September 15, 2015

Review: Shattered Blue

Shattered Blue First in the Light trilogy
By Lauren Bird Horowitz
Available now from Skyscape (Amazon Publishing)
Review copy

Noa's entire life has changed.  Her older sister died in an accident.  Her mom is depressed, and both of her parents are too worried to let her board at school so now she's commuting and further from her friends than ever.  Her escape is her poetry, which she's kept secret from everyone.

Then she meets the new boy at school, Callum.  He's strangely hot and cold.  Fans of urban fantasy YA will be totally shocked to learn that he's a supernatural creature who is dangerous to Noa.  Things seem to be going pretty well, however, until Callum's younger brother Judah shows up.  Judah has used a dangerous magic to come to the human world, one that will cost many lives.

In SHATTERED BLUE, Lauren Bird Horowitz sets up a good brother-bad brother dichotomy and hints from the very beginning that which is which might not be obvious.  By the end, I was convinced that both of them were bad.  In addition to Callum and Judah, Noa also has a best friend Miles who is obviously interested in her even though he's never made an effort to ask her out and just gets jealous when she dates someone else.  Three love interests and I wasn't invested in any of them.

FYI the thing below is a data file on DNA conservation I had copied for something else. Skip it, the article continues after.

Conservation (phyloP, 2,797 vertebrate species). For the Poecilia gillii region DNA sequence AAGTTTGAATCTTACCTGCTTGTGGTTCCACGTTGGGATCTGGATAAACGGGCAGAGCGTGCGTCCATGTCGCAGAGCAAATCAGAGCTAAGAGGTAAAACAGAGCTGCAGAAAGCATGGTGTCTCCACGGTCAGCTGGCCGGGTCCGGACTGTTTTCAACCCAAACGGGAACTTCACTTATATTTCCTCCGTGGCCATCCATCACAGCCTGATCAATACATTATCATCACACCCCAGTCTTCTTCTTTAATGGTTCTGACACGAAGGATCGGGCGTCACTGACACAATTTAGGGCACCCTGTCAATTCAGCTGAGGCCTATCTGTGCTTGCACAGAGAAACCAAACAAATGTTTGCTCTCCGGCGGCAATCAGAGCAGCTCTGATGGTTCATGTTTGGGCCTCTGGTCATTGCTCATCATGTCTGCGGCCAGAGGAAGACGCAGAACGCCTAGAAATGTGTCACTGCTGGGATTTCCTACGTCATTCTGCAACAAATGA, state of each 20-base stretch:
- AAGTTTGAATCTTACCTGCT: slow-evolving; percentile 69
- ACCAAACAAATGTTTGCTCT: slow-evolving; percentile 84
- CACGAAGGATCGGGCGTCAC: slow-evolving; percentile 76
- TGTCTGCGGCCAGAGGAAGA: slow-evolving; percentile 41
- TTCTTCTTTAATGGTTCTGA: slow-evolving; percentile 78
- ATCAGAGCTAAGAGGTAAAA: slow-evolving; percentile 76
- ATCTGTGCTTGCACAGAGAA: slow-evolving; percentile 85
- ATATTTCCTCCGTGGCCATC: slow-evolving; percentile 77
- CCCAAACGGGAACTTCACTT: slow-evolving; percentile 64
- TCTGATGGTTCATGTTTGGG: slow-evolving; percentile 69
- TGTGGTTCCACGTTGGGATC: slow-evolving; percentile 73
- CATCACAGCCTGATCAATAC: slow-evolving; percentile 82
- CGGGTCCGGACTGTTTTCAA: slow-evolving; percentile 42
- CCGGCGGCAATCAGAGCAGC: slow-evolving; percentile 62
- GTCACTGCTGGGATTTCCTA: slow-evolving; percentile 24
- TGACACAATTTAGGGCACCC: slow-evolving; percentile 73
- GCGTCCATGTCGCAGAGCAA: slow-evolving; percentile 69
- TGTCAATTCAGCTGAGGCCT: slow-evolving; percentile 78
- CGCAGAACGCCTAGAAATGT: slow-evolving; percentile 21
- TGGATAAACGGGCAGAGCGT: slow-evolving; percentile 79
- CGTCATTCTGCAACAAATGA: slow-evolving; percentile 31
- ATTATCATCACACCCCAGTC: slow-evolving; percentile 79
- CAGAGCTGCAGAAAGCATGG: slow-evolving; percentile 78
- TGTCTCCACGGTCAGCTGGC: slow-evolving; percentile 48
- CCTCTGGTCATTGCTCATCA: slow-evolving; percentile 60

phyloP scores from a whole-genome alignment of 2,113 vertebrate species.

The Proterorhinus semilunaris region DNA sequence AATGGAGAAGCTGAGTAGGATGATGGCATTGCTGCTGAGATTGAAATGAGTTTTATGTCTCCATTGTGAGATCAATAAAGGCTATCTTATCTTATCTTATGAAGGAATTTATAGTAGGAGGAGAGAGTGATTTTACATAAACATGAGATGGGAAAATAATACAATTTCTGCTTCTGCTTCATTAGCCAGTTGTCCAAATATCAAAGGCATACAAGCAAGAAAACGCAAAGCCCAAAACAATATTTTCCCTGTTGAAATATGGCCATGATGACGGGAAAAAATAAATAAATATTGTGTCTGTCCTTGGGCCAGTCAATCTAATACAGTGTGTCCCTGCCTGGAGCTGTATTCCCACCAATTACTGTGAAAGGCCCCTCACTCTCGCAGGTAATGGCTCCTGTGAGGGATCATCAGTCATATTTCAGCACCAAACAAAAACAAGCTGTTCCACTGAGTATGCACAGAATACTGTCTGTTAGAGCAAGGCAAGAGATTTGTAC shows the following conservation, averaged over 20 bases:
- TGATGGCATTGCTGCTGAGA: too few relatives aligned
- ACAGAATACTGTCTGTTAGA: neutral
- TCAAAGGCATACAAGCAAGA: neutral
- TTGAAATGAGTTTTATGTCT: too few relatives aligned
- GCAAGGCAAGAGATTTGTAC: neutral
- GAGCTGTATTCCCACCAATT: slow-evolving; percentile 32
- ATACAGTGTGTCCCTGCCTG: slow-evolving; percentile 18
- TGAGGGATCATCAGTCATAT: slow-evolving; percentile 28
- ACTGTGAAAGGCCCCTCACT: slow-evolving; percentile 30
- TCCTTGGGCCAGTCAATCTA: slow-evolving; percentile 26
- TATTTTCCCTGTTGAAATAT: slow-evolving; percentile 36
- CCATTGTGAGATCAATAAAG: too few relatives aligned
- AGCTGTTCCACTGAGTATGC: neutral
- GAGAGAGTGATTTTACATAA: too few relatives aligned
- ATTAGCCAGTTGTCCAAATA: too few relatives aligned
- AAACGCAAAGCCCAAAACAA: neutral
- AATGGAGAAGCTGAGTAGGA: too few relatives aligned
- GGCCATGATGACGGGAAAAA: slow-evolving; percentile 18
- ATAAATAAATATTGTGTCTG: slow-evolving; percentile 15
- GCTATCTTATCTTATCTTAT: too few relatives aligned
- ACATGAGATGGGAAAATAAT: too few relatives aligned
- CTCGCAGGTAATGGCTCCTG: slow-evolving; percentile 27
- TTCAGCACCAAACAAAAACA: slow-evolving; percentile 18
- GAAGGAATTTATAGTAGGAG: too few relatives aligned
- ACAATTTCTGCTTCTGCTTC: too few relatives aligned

SHATTERED BLUE does have its strengths.  Noa's family life is a true highlight.  Her little sister Sasha is a gem, and I liked the perceptive aunt who comes to help the family out while they're grieving.  I loved the way Noa's mom connected to her daughters and the painful way they found each other through the ghost of Isla.  Noa's dad was less of an entity in the story, but he had a few good moments.  It's rare to see a teen character with such a lived-in, present family and I thought it was an excellent part of the story.

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 I thought Horowitz also did a good job of creating a consistent mythology.  Her Fae don't appear to come from a particular tradition, but their powers were clearly defined.  There's also some complicated politics going on, and secrets on top of secrets.  I mostly thought the biggest reveal was well done, except for one completely stupid moment that let the air out of the entire climax.  It was a bum note that didn't really fit the characterization or anything other than providing a plot for the second book in the Light trilogy.

I thought SHATTERED BLUE had (multiple) underdeveloped romances and a few false notes here and there, but that it also had some elements that helped it stand out from the YA urban fantasy mold.  The beginning of SHATTERED BLUE reads almost like a contemporary, and that's telling, because that side of the story is where the book really shines.  I hope the supernatural side comes up to snuff in the next book.

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